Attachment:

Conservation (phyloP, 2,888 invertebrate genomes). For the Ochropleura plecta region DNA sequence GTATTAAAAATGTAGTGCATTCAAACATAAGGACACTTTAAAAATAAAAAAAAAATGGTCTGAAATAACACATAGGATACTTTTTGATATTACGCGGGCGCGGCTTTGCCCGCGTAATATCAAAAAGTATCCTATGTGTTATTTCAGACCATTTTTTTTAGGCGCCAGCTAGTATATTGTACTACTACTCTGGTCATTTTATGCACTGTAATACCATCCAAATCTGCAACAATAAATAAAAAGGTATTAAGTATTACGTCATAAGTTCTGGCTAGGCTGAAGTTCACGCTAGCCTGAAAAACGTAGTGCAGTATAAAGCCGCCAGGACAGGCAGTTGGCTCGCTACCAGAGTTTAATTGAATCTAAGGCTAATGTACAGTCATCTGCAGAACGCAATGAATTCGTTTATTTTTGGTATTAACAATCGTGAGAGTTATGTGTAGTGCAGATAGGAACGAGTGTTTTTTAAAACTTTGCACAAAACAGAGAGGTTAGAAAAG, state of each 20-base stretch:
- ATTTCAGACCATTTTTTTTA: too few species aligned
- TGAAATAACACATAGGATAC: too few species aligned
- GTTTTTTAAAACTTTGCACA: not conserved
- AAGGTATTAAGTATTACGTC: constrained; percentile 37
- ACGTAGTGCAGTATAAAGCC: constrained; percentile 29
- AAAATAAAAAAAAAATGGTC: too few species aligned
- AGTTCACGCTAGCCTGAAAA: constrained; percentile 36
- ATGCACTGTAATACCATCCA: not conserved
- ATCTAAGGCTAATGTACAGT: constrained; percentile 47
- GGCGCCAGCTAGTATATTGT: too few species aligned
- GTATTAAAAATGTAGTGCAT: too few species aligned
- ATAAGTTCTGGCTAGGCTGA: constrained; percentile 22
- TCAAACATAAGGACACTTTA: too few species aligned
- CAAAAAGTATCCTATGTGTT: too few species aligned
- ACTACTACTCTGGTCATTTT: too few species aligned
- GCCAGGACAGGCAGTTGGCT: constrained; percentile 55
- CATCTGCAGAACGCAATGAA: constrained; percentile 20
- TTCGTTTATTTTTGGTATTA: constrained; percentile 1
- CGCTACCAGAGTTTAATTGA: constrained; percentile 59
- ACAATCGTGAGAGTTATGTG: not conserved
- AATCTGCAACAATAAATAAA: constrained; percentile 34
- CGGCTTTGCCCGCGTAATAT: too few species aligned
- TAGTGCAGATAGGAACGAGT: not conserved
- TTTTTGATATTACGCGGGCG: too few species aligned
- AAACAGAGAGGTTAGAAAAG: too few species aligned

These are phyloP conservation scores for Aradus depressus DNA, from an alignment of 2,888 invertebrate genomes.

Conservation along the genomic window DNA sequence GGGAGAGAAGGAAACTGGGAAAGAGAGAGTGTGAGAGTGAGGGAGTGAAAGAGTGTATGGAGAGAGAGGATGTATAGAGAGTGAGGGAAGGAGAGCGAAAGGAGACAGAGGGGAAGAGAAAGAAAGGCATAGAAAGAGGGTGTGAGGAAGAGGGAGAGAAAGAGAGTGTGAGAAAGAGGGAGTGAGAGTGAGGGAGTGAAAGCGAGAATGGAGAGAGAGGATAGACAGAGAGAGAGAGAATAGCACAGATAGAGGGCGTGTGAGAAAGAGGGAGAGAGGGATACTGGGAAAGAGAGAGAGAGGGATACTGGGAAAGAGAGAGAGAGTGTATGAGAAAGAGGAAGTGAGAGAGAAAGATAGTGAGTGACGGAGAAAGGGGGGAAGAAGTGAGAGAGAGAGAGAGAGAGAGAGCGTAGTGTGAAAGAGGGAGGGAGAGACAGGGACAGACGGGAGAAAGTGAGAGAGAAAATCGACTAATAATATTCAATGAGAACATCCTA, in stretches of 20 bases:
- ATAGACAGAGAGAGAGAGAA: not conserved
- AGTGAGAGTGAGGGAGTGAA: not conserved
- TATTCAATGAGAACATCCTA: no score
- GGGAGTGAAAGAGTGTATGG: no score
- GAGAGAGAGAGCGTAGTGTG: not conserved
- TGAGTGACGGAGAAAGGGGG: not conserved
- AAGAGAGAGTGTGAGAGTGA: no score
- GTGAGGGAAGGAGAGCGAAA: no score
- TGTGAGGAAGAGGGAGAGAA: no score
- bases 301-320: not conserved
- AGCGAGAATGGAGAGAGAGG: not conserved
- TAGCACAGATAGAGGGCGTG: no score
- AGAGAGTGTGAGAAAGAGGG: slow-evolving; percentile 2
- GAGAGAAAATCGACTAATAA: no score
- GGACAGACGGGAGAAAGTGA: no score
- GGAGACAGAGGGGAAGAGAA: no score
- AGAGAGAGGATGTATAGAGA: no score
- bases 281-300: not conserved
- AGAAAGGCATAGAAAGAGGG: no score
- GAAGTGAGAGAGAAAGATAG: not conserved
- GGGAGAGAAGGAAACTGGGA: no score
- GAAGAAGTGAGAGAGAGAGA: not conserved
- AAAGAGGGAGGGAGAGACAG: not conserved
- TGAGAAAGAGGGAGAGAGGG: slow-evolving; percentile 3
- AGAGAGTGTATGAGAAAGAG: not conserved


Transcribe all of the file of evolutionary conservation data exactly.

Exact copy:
Conservation (phyloP, 2,888 invertebrate genomes). For the Ochropleura plecta region DNA sequence GTATTAAAAATGTAGTGCATTCAAACATAAGGACACTTTAAAAATAAAAAAAAAATGGTCTGAAATAACACATAGGATACTTTTTGATATTACGCGGGCGCGGCTTTGCCCGCGTAATATCAAAAAGTATCCTATGTGTTATTTCAGACCATTTTTTTTAGGCGCCAGCTAGTATATTGTACTACTACTCTGGTCATTTTATGCACTGTAATACCATCCAAATCTGCAACAATAAATAAAAAGGTATTAAGTATTACGTCATAAGTTCTGGCTAGGCTGAAGTTCACGCTAGCCTGAAAAACGTAGTGCAGTATAAAGCCGCCAGGACAGGCAGTTGGCTCGCTACCAGAGTTTAATTGAATCTAAGGCTAATGTACAGTCATCTGCAGAACGCAATGAATTCGTTTATTTTTGGTATTAACAATCGTGAGAGTTATGTGTAGTGCAGATAGGAACGAGTGTTTTTTAAAACTTTGCACAAAACAGAGAGGTTAGAAAAG, state of each 20-base stretch:
- ATTTCAGACCATTTTTTTTA: too few species aligned
- TGAAATAACACATAGGATAC: too few species aligned
- GTTTTTTAAAACTTTGCACA: not conserved
- AAGGTATTAAGTATTACGTC: constrained; percentile 37
- ACGTAGTGCAGTATAAAGCC: constrained; percentile 29
- AAAATAAAAAAAAAATGGTC: too few species aligned
- AGTTCACGCTAGCCTGAAAA: constrained; percentile 36
- ATGCACTGTAATACCATCCA: not conserved
- ATCTAAGGCTAATGTACAGT: constrained; percentile 47
- GGCGCCAGCTAGTATATTGT: too few species aligned
- GTATTAAAAATGTAGTGCAT: too few species aligned
- ATAAGTTCTGGCTAGGCTGA: constrained; percentile 22
- TCAAACATAAGGACACTTTA: too few species aligned
- CAAAAAGTATCCTATGTGTT: too few species aligned
- ACTACTACTCTGGTCATTTT: too few species aligned
- GCCAGGACAGGCAGTTGGCT: constrained; percentile 55
- CATCTGCAGAACGCAATGAA: constrained; percentile 20
- TTCGTTTATTTTTGGTATTA: constrained; percentile 1
- CGCTACCAGAGTTTAATTGA: constrained; percentile 59
- ACAATCGTGAGAGTTATGTG: not conserved
- AATCTGCAACAATAAATAAA: constrained; percentile 34
- CGGCTTTGCCCGCGTAATAT: too few species aligned
- TAGTGCAGATAGGAACGAGT: not conserved
- TTTTTGATATTACGCGGGCG: too few species aligned
- AAACAGAGAGGTTAGAAAAG: too few species aligned

These are phyloP conservation scores for Aradus depressus DNA, from an alignment of 2,888 invertebrate genomes.

Conservation along the genomic window DNA sequence GGGAGAGAAGGAAACTGGGAAAGAGAGAGTGTGAGAGTGAGGGAGTGAAAGAGTGTATGGAGAGAGAGGATGTATAGAGAGTGAGGGAAGGAGAGCGAAAGGAGACAGAGGGGAAGAGAAAGAAAGGCATAGAAAGAGGGTGTGAGGAAGAGGGAGAGAAAGAGAGTGTGAGAAAGAGGGAGTGAGAGTGAGGGAGTGAAAGCGAGAATGGAGAGAGAGGATAGACAGAGAGAGAGAGAATAGCACAGATAGAGGGCGTGTGAGAAAGAGGGAGAGAGGGATACTGGGAAAGAGAGAGAGAGGGATACTGGGAAAGAGAGAGAGAGTGTATGAGAAAGAGGAAGTGAGAGAGAAAGATAGTGAGTGACGGAGAAAGGGGGGAAGAAGTGAGAGAGAGAGAGAGAGAGAGAGCGTAGTGTGAAAGAGGGAGGGAGAGACAGGGACAGACGGGAGAAAGTGAGAGAGAAAATCGACTAATAATATTCAATGAGAACATCCTA, in stretches of 20 bases:
- ATAGACAGAGAGAGAGAGAA: not conserved
- AGTGAGAGTGAGGGAGTGAA: not conserved
- TATTCAATGAGAACATCCTA: no score
- GGGAGTGAAAGAGTGTATGG: no score
- GAGAGAGAGAGCGTAGTGTG: not conserved
- TGAGTGACGGAGAAAGGGGG: not conserved
- AAGAGAGAGTGTGAGAGTGA: no score
- GTGAGGGAAGGAGAGCGAAA: no score
- TGTGAGGAAGAGGGAGAGAA: no score
- bases 301-320: not conserved
- AGCGAGAATGGAGAGAGAGG: not conserved
- TAGCACAGATAGAGGGCGTG: no score
- AGAGAGTGTGAGAAAGAGGG: slow-evolving; percentile 2
- GAGAGAAAATCGACTAATAA: no score
- GGACAGACGGGAGAAAGTGA: no score
- GGAGACAGAGGGGAAGAGAA: no score
- AGAGAGAGGATGTATAGAGA: no score
- bases 281-300: not conserved
- AGAAAGGCATAGAAAGAGGG: no score
- GAAGTGAGAGAGAAAGATAG: not conserved
- GGGAGAGAAGGAAACTGGGA: no score
- GAAGAAGTGAGAGAGAGAGA: not conserved
- AAAGAGGGAGGGAGAGACAG: not conserved
- TGAGAAAGAGGGAGAGAGGG: slow-evolving; percentile 3
- AGAGAGTGTATGAGAAAGAG: not conserved